Gault, N., Rigaud, O., Poncy, J-L. and Lefaix, J-L. Biochemical Alterations in Human Cells Irradiated with α Particles Delivered by Macro- or Microbeams. Radiat. Res. 167, 551–562 (2007).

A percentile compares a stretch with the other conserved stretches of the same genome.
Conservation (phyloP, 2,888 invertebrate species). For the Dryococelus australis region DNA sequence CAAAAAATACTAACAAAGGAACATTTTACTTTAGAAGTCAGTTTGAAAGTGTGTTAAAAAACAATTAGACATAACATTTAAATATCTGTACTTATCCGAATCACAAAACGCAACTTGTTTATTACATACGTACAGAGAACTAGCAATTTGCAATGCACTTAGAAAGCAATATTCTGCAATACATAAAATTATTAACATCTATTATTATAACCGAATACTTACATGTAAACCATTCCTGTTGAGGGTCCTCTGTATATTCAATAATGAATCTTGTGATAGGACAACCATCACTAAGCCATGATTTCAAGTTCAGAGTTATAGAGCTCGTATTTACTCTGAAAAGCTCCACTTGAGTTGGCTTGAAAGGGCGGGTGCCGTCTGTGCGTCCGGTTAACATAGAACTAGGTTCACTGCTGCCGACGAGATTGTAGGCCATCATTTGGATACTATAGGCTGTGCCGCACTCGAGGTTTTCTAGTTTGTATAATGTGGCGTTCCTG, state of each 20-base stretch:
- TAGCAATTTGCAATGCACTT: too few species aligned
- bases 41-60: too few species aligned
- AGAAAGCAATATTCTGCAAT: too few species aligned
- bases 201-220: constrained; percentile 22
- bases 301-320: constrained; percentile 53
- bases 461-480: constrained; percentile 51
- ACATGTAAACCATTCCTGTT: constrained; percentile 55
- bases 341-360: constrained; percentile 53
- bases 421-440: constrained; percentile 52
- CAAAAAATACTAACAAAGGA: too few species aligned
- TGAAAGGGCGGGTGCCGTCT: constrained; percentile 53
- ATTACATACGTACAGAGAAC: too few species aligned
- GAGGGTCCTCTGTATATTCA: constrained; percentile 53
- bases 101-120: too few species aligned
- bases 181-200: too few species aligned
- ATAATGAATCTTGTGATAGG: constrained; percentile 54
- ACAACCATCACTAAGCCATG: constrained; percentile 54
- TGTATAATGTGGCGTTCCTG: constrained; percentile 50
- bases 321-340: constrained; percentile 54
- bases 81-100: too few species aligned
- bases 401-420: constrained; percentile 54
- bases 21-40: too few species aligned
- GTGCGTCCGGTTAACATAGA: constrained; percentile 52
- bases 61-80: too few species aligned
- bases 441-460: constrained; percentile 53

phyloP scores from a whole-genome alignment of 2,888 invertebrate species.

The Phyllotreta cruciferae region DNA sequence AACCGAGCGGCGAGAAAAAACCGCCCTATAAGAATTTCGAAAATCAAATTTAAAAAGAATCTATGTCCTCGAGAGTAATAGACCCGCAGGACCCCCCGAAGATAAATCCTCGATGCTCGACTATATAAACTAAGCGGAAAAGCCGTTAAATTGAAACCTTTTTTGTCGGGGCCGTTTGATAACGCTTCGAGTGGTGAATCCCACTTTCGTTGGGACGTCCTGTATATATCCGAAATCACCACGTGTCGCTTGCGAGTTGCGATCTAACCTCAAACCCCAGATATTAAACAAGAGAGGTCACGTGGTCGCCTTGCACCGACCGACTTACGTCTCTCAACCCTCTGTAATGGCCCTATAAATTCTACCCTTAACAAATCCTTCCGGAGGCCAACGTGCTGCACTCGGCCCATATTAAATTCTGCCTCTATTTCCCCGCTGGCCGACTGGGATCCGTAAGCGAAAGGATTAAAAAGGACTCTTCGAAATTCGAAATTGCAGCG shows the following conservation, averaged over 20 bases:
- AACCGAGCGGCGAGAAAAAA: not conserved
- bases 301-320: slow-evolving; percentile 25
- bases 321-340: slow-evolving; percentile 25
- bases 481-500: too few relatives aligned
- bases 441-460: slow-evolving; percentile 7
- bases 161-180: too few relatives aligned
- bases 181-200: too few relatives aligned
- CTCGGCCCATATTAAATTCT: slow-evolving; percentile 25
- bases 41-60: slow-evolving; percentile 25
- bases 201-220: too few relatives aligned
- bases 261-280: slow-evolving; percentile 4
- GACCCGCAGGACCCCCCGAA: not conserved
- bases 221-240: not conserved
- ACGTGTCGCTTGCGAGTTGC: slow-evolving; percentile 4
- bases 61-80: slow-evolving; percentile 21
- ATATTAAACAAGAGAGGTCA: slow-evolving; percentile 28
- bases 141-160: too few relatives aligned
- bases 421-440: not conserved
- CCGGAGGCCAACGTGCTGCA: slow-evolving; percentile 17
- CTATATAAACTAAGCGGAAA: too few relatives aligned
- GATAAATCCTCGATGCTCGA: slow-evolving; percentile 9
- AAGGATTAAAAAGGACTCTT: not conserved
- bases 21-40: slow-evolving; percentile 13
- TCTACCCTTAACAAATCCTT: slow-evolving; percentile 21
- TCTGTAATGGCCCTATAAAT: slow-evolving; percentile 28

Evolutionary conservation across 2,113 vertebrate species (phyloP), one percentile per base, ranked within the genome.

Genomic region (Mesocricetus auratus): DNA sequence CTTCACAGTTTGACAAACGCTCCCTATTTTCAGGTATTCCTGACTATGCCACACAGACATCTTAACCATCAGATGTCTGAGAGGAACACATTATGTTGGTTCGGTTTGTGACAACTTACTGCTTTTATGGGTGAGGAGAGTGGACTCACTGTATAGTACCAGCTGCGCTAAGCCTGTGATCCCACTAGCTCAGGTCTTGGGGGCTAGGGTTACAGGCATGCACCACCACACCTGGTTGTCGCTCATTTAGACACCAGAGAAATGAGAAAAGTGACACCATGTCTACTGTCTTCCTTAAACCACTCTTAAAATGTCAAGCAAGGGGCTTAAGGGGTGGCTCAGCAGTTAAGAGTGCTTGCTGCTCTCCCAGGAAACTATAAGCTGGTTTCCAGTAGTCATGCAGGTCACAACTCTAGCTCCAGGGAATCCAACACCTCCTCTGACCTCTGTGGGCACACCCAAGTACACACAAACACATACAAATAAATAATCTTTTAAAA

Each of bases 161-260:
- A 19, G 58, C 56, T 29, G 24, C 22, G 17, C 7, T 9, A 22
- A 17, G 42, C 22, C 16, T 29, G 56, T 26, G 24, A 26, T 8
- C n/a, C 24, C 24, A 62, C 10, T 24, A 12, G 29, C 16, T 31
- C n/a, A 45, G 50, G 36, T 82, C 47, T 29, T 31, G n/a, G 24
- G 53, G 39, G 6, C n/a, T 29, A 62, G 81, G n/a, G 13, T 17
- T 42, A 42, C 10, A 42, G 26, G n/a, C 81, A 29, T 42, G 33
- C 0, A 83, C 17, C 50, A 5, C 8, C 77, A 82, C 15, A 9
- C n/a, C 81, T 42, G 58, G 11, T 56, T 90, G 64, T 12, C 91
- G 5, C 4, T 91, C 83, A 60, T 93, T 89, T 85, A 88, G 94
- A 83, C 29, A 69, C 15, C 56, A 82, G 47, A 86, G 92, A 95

Irradiation of individual cell nuclei with charged-particle microbeams requires accurate identification and localization of cells using Hoechst staining and UV illumination before computer-monitored localization of each cell. Using Fourier-transform infrared microspectroscopy (FT-IRM), we investigated whether the experimental conditions used for cell recognition induce cellular changes prior to irradiation and compared biochemical changes and DNA damage after targeted and nontargeted irradiation with α particles delivered by macro- or microbeams, using γ radiation as a reference. Molecular damage in single HaCaT cells was studied by means of FT-IRM and comet assay (Gault et al., Int. J. Radiat. Biol. 81, 767–779, 2005). Hoechst 33342-stained HaCaT cells were exposed to single doses of 2 Gy 239Pu α particles from a broad-beam irradiator, five impacted α particles from a microbeam irradiator, or 6 Gy γ rays from 137Cs, each of which resulted in about 5% clonogenic survival. FT-IRM of control cells indicated that Hoechst binding to nuclear DNA induced subtle changes in DNA conformation, and its excitation under UV illumination induced a dramatic shift of the DNA conformation from A to B as well as major DNA damage as measured by the comet assay. Comparison of the FT-IRM spectra of cells exposed to γ rays or α particles specifically targeted to the nucleus, α particles from a broad-beam irradiator revealed spectral changes corresponding to all changes in constitutive bases in nucleic acids, suggesting oxidative damage in these bases, as well as structural damage in the deoxyribose-phosphate backbone of DNA and the osidic structure of nucleic acids. Concomitantly, spectral changes specific to protein suggested structural modifications. Striking differences in IR spectra between targeted microbeam- and nontargeted macrobeam-irradiated cells indicated greater residual unrepaired or misrepaired damage after microbeam irradiation. This was confirmed by the comet assay data. These results show that FT-IRM, together with the comet assay, is useful for assessing direct radiation-induced damage to nucleic acids and proteins in single cells and for investigating the effects of radiation quality. Significantly, FT-IRM revealed that Hoechst 33342 binding to DNA and exposure to UV light induce a dramatic change in DNA conformation as well as DNA damage. These findings suggest that fluorochrome staining should be avoided in studies of ionizing radiation-induced bystander effects based on charged-particle microbeam irradiation. An alternative cell nucleus recognition system that avoids nuclear matrix damage and its possible contribution to propagation of biological effects from irradiated cells to neighboring nontargeted cells needs to be developed.